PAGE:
An artistic weekend in Amsterdam designed to give you a taste for continental living. And how! Prepare to lose a few clothes and inhibitions along the way...
It took me a year of living in Amsterdam to realise it is actually quite a small place. The reason it does not feel like that could well be to do with its cosmopolitan, open, tolerant attitudes. Shopkeepers may well speak four languages and a whole procession of nationalities pass by its 17th century townhouses and canals as they pay homage to this 'Venice of the North'.
Your weekend in Amsterdam will challenge a few of your prejudices - and inhibitions. So let's start as we intend to continue by pitching up at the Sauna Deco (115 Herengracht; 31 20 623 8215) where, among the Art Deco surroundings of a 1920s Parisian store, you can relax, unwind and strip off for the mixed sauna. Women may initially blanch at the thought, but here in the Netherlands it is considered quite normal, in fact obligatory. The ladies will love the added prospect of signing up for a full day of beauty treatment here for just 115 euros (Salon Deco; 31 20 330 3565).
Concertgebouw and Paradiso
Amsterdam is an amazing place for music of all descriptions, from the classical at the Concertgebouw (Concertgebouw Plein 6; +31 20 573 0753) to the experimental and international at the Paradiso (Weteringschans 6; +31 20 626 8790). This former church has marvellous acoustics, performers from the international circuit and an ambience which hints at the glories of pre-revolutionary France in its sumptuous decorations. The Rolling Stones live album Stripped was recorded here in 1995.
Not far from the Paradiso is the legendary Melkweg (Milky Way), which has been through a few incarnations in its time from milk dairy to hippie hangout to its present day rebirth as a progressive music and theatre centre offering dancing, films, a restaurant and an art gallery besides. The Melkweg is a complete artistic immersion in itself with its own unique atmosphere (Lijnbaansgracht 234a).
Strange things happen here. I once got the café to play a tape of some poems set to music which I had just put together. As it played over the speakers a German guy came rushing up to our table very agitatedly and asked 'Who made this music?' It turned out he was the friend of an old friend and must have picked up on something in the songs which was familiar. It could only happen in the Melkweg, weird and wonderful connections are in its DNA.
Art at the Van Gogh Museum and Rijksmuseum
Music is not the only artistic expression you should sample in Amsterdam. A visit to the Van Gogh Museum (Paulus Potterstraat 7; +31 20 570 5200) will reveal many works you probably do not know by this most magical of artists. His depiction of spring blossoms will blow you away with their colours and passions if you have never seen them before.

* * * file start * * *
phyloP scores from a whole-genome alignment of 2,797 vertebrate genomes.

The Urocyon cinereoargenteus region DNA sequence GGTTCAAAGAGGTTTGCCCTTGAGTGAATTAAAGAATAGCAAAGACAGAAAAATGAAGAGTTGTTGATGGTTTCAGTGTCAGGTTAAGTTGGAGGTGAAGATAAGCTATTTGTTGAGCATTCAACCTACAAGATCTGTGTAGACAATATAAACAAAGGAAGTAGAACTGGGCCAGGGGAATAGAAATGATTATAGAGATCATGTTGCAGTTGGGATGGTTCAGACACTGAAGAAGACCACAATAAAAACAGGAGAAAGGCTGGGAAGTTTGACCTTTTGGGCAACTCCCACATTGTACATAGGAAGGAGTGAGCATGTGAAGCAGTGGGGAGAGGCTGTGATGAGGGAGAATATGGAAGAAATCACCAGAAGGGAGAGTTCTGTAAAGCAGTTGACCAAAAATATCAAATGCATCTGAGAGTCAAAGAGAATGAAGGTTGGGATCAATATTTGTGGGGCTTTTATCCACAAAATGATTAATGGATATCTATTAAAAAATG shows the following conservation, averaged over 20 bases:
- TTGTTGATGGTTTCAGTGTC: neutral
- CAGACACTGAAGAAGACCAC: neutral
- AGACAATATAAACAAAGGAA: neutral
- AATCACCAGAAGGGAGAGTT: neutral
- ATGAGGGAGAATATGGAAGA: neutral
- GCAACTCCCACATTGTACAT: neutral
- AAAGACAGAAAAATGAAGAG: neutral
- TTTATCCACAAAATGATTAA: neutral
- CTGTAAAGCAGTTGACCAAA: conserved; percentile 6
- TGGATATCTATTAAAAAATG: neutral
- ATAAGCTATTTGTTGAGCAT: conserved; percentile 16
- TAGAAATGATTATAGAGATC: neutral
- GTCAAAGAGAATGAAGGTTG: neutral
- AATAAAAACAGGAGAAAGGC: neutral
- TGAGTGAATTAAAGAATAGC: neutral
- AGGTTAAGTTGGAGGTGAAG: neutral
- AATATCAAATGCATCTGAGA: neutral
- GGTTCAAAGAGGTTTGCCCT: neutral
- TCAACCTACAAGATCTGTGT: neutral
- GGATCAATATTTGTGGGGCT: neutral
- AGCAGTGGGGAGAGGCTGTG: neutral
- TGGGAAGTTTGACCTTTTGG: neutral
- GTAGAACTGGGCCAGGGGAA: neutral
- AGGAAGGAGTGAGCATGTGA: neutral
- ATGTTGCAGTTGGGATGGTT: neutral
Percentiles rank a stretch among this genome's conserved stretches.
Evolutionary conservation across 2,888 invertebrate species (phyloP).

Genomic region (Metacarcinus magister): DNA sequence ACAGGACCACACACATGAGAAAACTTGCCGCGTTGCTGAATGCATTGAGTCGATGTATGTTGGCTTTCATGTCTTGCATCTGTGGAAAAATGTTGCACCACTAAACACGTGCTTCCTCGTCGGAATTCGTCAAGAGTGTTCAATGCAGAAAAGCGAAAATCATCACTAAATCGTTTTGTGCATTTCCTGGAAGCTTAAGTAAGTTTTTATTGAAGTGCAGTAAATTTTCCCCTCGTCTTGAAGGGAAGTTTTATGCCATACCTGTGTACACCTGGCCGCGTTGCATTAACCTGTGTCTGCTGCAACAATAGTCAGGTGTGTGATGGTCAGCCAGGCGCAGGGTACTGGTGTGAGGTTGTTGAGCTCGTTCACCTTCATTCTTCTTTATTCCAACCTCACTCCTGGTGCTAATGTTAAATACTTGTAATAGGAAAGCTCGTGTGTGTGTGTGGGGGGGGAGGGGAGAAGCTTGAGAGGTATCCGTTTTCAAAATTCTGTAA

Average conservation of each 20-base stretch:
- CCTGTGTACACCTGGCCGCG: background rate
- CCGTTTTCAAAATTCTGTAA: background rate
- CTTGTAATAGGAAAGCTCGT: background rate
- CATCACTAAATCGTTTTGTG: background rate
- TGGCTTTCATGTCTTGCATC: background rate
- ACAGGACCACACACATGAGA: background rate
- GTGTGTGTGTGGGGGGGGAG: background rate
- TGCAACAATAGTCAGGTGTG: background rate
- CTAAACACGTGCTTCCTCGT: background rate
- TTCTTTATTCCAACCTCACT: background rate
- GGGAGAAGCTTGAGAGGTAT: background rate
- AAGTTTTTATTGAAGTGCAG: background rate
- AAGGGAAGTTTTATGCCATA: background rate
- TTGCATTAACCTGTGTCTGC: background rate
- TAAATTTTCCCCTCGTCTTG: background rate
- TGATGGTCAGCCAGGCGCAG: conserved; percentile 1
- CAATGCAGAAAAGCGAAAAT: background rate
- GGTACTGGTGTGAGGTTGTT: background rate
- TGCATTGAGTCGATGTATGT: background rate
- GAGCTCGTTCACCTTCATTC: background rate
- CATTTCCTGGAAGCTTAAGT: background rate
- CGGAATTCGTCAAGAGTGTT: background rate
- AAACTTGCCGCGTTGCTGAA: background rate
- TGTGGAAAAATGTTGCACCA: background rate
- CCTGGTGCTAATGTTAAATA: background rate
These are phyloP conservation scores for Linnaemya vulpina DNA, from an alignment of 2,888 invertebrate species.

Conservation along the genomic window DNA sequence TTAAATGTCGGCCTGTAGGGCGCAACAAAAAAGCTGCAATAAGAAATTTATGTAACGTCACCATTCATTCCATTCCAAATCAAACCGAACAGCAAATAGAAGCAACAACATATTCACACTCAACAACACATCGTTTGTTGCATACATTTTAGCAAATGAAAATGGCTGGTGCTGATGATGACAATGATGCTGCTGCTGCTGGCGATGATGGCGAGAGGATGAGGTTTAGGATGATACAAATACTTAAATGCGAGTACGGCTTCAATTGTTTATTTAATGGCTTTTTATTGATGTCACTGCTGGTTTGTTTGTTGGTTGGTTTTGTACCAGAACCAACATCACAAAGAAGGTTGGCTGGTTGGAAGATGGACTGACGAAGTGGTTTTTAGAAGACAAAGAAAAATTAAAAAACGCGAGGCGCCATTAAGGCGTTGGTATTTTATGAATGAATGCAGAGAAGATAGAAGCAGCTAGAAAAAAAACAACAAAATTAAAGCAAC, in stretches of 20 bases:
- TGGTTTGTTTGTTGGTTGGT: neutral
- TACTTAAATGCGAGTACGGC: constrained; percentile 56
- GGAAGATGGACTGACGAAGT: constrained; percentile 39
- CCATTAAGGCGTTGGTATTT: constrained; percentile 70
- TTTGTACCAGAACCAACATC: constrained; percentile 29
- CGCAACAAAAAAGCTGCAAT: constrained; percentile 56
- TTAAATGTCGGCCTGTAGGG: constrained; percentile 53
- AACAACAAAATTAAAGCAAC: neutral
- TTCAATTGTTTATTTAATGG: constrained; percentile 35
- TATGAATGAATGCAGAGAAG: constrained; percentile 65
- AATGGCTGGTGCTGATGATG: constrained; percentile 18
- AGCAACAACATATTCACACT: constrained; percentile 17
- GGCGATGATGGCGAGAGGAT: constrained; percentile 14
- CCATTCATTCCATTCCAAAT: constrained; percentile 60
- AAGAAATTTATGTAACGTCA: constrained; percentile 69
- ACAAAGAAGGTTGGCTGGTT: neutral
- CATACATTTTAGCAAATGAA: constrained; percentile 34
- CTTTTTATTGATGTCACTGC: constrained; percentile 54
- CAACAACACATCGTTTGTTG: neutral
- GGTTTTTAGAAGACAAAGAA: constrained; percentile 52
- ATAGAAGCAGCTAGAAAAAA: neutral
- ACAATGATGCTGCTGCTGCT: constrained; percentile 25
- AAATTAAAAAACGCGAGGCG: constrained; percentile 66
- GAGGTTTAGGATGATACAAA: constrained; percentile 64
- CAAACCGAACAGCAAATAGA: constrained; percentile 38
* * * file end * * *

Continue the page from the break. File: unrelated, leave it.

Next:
And you are not finished yet. The Rijksmuseum (Stadhouserskade 42; +31 20 674 7000) has some priceless Vermeer paintings, another Dutch genius whose work continues to grow in critical estimation as we enter the second decade of a new millennium and encounter his astonishing ability to bring out a transcendental quality in everyday life and scenes.
Where should you stay in Amsterdam to sample all these artistic wares? I would suggest two possible places. If you want to be central the reasonably priced Cordial Hotel Amsterdam near Dam Square offers you a great situation right in the heart of the old city amongst the glorious canals. The nightclubs and coffeeshops, bars and restaurants are right on the doorstep.
The second alternative is the Eden Amsterdam American Hotel. This is a monument to Art Nouveau and Art Deco. Since its opening in 1900 it has been a constant magnet for the artists, writers, dancers and actors who love to hang out in its beautiful Art Nouveau Cafe. Particularly recommended for your weekend visit is the Sunday Jazz Brunch, from 12.30pm to 3.30pm, for which you will definitely need to book a table (+31 20 556 30 10).
During spring and summer in particular the American Hotel is an ideal location right beside the Leidseplein where a great variety of bars and restaurants all provide outdoor seating to create a buzzing yet very relaxed ambience that is entirely continental in feel. It feels good to just take in the sun and the passing show here for a few hours.
Anne Frank House
But at least part of your weekend visit to Amsterdam should take in the darker side of this city's history. The Anne Frank House (www.annefrank.org) at 267 Prinsengracht has been preserved just as it was when the Frank family hid away here for over two years from 1942-1944 when they were betrayed by an unknown informer.
The fear and loathing on the streets at that time comes home to you vividly as you read the words of Anne Frank in her diary 'Our chestnut tree is in full blossom..and is even more beautiful than last year' 13 May 1944 - then realise that she would be dead at Belsen from typhus by spring 1945, two short weeks before the camp was liberated by British forces.
The closing days of the war took a heavy toll on the city. I remember the Dutch poet Simon Vinkenoog, poet laureate in 2004 who died in 2009, telling me how his mother sent him off into the fields to search out bulbs to eat when the Germans were fighting a desperate rearguard action against the surrounding British forces. It helps to explain the still lingering dislike of the German tourists who come over the border at the weekends and occasionally find their shining new cars have been scratched.
In contrast, the British are always very welcome as you will discover on your surprising Amsterdam weekend.